In contrast, small data may be limited in volume and velocity, but they have a long history of development across science, state agencies, non-governmental organizations and business, with established methodologies and modes of analysis, and a record of producing meaningful answers. Small data studies can be much more finely tailored to answer specific research questions and to explore in detail and in-depth the varied, contextual, rational and irrational ways in which people interact and make sense of the world, and how processes work. Small data can focus on specific cases and tell individual, nuanced and contextual stories. Small data studies thus seek to mine gold from working a narrow seam, whereas big data studies seek to extract nuggets through open-pit mining, scooping up and sieving huge tracks of data.
These two approaches of narrow versus open mining have consequences with respect to data quality, fidelity and lineage. Given the limited sample sizes of small data, data quality (how clean [error and gap free], objective [bias free] and consistent [few discrepancies] the data are), veracity (the authenticity of the data and the extent to which they accurately [precision] and faithfully [fidelity, reliability] represent what they are meant to), and lineage (documentation that establishes provenance and fit for use) are of paramount importance. Much work is expended on limiting sampling and methodological biases as well as ensuring that data are as rigorous and robust as possible before they are analyzed or shared.
In contrast, it has been argued by some that big data studies do not need the same standards of data quality, veracity and lineage because the exhaustive nature of the datasets remove sampling biases and more than compensates for any errors or gaps or inconsistencies in the data or weakness in fidelity. The argument here is “more trumps better.” Of course, this presumes that all uses of big data will tolerate inexactitude, when in fact many big data applications do require precision (e.g., finance data). Moreover, the warning “garbage in, garbage out” still holds — big datasets full of dirty, gamed or biased data, or data with poor fidelity, are going to produce analysis and conclusions that have weak validity.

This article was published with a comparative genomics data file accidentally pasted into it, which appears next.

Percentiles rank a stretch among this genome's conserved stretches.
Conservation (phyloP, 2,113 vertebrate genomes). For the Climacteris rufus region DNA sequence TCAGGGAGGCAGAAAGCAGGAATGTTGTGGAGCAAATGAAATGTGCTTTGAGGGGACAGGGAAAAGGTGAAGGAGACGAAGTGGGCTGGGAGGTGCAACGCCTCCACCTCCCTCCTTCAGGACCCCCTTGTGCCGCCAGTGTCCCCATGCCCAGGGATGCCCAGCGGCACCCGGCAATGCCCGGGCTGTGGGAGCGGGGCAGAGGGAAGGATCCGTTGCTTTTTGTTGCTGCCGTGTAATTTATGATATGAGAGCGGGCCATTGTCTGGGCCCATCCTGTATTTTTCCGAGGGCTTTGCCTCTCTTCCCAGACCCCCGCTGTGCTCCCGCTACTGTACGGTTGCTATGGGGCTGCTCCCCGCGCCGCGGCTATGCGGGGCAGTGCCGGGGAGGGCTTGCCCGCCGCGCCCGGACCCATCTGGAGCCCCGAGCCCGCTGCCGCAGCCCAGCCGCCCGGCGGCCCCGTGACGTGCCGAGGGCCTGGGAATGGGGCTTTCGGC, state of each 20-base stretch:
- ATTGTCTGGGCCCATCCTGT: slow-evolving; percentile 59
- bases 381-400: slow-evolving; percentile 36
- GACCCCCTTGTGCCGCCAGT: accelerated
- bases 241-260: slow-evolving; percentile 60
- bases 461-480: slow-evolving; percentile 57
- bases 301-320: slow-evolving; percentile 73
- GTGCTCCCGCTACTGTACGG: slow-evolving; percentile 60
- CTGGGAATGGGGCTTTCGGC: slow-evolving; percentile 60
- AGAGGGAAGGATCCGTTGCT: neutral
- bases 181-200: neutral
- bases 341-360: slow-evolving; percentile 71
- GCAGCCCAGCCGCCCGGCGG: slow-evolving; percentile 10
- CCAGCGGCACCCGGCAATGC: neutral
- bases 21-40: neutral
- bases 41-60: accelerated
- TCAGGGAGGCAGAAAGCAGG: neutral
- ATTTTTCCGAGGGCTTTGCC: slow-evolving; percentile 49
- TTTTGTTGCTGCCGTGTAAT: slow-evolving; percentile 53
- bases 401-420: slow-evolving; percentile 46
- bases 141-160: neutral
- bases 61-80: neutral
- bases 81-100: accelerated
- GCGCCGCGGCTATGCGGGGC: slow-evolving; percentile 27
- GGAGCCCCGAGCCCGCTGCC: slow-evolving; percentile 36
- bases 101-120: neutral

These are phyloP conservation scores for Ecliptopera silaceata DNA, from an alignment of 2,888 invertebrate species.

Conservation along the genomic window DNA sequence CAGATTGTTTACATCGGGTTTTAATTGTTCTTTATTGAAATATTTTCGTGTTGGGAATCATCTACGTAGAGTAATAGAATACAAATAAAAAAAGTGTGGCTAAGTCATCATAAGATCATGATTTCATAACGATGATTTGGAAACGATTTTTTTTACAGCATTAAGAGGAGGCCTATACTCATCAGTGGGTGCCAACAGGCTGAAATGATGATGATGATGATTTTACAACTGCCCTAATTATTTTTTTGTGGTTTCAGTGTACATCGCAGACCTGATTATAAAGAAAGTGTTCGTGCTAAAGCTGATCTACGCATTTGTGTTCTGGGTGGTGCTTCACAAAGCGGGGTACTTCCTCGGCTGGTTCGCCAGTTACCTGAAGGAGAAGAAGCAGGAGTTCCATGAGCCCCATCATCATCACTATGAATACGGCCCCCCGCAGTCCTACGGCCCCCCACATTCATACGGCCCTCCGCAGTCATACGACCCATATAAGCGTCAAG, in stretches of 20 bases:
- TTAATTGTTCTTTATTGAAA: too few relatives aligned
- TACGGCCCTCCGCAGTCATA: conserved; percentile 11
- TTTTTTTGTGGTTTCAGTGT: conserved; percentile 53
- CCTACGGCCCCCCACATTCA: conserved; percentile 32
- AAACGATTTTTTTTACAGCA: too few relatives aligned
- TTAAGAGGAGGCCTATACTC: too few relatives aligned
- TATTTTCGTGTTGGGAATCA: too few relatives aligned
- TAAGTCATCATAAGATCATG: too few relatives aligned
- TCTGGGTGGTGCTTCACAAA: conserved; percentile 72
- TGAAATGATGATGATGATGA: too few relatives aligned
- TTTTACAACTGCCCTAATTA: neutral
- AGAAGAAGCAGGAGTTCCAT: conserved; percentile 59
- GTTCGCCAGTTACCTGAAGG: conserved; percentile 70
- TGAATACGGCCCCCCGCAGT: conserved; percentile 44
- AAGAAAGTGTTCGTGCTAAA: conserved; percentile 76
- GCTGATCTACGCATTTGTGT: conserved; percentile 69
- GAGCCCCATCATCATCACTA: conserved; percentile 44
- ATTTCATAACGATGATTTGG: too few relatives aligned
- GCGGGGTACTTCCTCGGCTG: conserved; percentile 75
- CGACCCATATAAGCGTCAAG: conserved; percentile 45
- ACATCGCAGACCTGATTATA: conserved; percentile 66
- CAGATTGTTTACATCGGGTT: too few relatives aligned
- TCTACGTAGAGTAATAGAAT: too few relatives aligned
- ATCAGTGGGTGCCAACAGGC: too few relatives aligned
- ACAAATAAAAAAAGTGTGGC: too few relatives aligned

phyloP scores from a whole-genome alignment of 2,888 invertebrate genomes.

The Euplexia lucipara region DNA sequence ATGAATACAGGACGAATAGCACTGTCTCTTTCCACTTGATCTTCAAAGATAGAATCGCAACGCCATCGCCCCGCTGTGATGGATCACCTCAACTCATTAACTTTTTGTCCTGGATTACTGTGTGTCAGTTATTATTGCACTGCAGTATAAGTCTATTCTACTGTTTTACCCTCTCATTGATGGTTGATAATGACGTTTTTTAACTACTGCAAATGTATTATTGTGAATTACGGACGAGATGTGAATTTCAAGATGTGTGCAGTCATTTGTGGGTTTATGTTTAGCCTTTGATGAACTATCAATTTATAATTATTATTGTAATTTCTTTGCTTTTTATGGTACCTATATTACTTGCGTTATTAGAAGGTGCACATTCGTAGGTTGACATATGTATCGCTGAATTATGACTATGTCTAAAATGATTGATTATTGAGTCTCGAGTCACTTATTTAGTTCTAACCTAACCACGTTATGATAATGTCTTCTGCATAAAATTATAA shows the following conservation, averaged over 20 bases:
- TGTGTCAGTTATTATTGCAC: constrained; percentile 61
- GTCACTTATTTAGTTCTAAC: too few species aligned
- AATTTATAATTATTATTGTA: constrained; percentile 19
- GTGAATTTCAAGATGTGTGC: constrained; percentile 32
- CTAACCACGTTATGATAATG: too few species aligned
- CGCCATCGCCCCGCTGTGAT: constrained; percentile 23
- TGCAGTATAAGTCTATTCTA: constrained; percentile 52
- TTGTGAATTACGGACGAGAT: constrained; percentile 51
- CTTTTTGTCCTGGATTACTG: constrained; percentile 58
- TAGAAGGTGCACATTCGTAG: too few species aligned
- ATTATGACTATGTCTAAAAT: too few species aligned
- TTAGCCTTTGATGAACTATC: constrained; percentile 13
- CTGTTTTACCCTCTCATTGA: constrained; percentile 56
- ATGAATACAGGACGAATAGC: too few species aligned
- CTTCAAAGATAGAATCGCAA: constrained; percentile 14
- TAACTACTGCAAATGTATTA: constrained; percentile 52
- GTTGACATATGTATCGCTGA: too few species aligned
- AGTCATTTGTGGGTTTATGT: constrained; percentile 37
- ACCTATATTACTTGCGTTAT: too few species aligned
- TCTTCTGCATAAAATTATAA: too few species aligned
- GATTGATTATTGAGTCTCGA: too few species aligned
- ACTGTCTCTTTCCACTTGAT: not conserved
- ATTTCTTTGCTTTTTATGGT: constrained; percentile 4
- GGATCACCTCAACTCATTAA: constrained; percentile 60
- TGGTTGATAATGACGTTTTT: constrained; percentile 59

Moreover, with a few exceptions, such as satellite imagery and national security and policing, big data are mainly produced by the private sector. Access is usually restricted behind pay walls and proprietary licensing, limited to ensure competitive advantage and to leverage income through their sale or licensing. Indeed, it is somewhat of a paradox that only a handful of entities are drowning in the data deluge and companies, such as mobile phone operators, app developers, social media providers, financial institutions, retail chains, and surveillance and security firms, are under no obligations to share freely the data they collect through their operations. Of course, many small datasets are similarly limited in use to defined personnel or available for a fee or under license. Increasingly, however, public institution and academic data are becoming more open access.
Despite the rapid growth and benefits of big data and associated new analytics, small data will continue to be a vital part of the research landscape: small and big data will complement one another. Mining narrow seams of high quality data will continue alongside open pit mining because it enables much more control of the research design and to answer specific, targeted questions. However, such small data will increasingly come under pressure to utilize the new archiving technologies: to be scaled-up within data infrastructures such as archives and repositories in order that they are preserved for future generations, become accessible to re-use and combination with other small and big data, and more value and insight can be extracted from them through the application of big data analytics.
There seems little reason to worry about the demise of small data studies then, despite the hype and hubris of big data advocates, except for the fact that research funding and attention is in danger of being disproportionately directed at developing big data solutions. Rather than overtly favoring one approach over another, funders should take note that the key concern of research is to answer specific questions as validly as possible, whether that be by using small or big data.